US Senate panel votes to release CIA interrogation files
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The influential Senate Intelligence Committee voted Thursday to release key parts of a classified report on the CIA's interrogation programme, with US President Barack Obama urging the findings to be made public.
The 6,300-page report on the programme – which dates from the administration of former president George W. Bush and which has sparked tension between the Central Intelligence Agency and its congressional overseers – details one of the most unsavoury periods in the CIA's recent history.
"The purpose of this review was to uncover the facts behind this secret programme, and the results were shocking," Senator Dianne Feinstein, who chairs the intelligence committee, said after the 11-3 vote.
"The report exposes brutality that stands in stark contrast to our values as a nation. It chronicles a stain on our history that must never again be allowed to happen," she said.
The vote allows Feinstein to send the 400-page executive summary and key recommendations to the White House, which has said that Obama wants the declassification "completed as expeditiously as possible".
"Having prohibited these practices upon taking office, the president believes that bringing this programme into the light will help the American people understand what happened in the past and can help guide us as we move forward, so that no administration contemplates such a programme in the future," National Security Council spokeswoman Caitlin Hayden said.
The report found that the CIA misled the government and the public for years about parts of the programme and overstated the significance of the intelligence gleaned from the enhanced interrogation techniques used on detainees at secret CIA "black sites" outside the United States, officials familiar with the report told The Washington Post.
More than 100 detainees were subjected to interrogation under the programme.
Feinstein said she hoped their would be "as few as possible" redactions in the report and predicted the process would take at least a month.
The CIA will lead the declassification review.
But the American Civil Liberties Union (ACLU) has urged Obama not to let the same agency that used the abusive interrogation methods from deciding on how to redact the report.
"The CIA should not be handed a blackout pen to hide its use of torture or the lies it told to keep the torture programme going," the ACLU said.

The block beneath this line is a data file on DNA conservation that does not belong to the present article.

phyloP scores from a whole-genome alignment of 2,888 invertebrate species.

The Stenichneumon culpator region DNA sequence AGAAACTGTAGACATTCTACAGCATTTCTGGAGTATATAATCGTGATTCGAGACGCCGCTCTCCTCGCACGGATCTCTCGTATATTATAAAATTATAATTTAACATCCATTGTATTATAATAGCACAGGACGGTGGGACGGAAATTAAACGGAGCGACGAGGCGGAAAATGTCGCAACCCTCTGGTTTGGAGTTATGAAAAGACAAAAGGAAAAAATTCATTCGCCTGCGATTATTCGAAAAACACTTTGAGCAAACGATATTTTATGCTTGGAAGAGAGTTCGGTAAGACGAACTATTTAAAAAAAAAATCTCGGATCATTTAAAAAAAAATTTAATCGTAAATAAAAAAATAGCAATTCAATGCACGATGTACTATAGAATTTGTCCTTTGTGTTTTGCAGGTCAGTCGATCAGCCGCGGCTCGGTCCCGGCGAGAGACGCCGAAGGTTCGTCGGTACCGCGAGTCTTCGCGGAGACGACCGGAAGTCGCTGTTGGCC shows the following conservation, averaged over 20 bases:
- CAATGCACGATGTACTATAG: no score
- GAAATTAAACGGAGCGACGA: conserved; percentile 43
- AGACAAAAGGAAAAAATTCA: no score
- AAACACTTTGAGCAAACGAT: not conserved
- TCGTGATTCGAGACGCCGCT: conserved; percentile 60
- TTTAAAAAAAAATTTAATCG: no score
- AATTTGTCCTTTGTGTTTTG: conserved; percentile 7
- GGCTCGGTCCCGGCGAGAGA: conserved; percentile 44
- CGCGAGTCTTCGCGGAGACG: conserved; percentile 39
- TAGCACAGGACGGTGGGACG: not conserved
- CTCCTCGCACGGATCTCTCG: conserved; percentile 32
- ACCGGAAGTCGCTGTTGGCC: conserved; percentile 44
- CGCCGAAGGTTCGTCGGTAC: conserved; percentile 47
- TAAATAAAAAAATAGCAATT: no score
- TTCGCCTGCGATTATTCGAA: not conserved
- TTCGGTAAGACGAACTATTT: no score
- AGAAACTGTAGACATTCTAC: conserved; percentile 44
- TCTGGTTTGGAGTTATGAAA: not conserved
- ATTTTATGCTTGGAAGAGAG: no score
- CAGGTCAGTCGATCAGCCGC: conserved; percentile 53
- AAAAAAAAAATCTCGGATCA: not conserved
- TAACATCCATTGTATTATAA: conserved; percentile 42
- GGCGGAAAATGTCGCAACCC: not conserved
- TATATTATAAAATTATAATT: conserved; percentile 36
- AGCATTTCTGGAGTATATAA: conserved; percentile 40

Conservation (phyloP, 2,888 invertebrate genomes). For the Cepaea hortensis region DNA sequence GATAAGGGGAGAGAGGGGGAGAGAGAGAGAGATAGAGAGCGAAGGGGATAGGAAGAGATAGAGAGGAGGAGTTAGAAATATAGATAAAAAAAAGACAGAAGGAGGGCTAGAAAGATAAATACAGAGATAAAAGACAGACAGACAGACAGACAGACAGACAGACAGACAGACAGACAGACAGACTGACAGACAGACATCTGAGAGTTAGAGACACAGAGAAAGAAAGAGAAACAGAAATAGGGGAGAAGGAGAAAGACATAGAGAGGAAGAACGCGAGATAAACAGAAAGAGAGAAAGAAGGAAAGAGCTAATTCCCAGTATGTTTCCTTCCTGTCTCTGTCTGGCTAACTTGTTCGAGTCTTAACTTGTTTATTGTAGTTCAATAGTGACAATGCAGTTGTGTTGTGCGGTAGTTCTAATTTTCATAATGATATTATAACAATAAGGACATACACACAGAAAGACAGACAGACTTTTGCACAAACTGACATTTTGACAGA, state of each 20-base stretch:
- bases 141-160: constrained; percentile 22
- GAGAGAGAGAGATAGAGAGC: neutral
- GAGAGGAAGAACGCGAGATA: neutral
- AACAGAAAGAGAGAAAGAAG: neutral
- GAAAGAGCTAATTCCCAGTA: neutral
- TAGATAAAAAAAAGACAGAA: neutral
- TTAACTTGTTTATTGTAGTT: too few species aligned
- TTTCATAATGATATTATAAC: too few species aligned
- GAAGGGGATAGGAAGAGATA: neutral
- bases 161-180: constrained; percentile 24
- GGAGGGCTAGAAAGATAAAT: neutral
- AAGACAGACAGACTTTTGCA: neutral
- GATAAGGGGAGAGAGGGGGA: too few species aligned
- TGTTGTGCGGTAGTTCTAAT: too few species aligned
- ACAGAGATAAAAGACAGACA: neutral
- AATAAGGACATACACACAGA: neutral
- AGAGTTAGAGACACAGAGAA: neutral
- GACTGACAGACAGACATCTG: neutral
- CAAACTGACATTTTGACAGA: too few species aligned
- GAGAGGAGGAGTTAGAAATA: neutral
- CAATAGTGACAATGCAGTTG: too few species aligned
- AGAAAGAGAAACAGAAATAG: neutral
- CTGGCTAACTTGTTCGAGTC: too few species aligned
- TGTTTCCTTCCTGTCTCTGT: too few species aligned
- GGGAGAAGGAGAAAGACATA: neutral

'Waste of time,' say Republicans
Senator Saxby Chambliss, the committee's top Republican, criticised the exhaustive investigation as a "waste of time".
But he reluctantly voted to declassify parts of it so that Americans can assess the CIA programme for themselves.
"The general public has the right to now know what was done and what's in the report," Chambliss told reporters, adding: "We need to get this behind us."
Three of the panel's seven Republicans voted against releasing the report, including Senators Marco Rubio and Jim Risch, who blasted the report as an expensive move that could cause a diplomatic uproar if published and possibly lead to new fatalities.
Releasing it ignores warnings from the State Department and US allies that declassification "could endanger the lives of American diplomats and citizens overseas and jeopardise US relations with other countries", Rubio and Risch said in a statement.
The detention and interrogation programme – begun shortly after the September 11, 2001 attacks on the United States – used "enhanced interrogation techniques" including waterboarding, which Obama and others have likened to torture.
Senate staffers spent five years reviewing more than six million pages of documents to compile what became one of the most exhaustive examples of congressional oversight in US history.
The vote earned praise from rights groups keen on bringing the full report to light and end what Human Rights First called "the false debate about the legitimacy and efficacy of cruelty".
"The decision to embrace torture rested on the assertion that waterboarding, sleep deprivation, stress positions and other abuses were effective in gaining intelligence necessary to save American lives," said Human Rights First president Elisa Massimino.
"This report will show that assertion to be false."
(FRANCE 24 with AFP)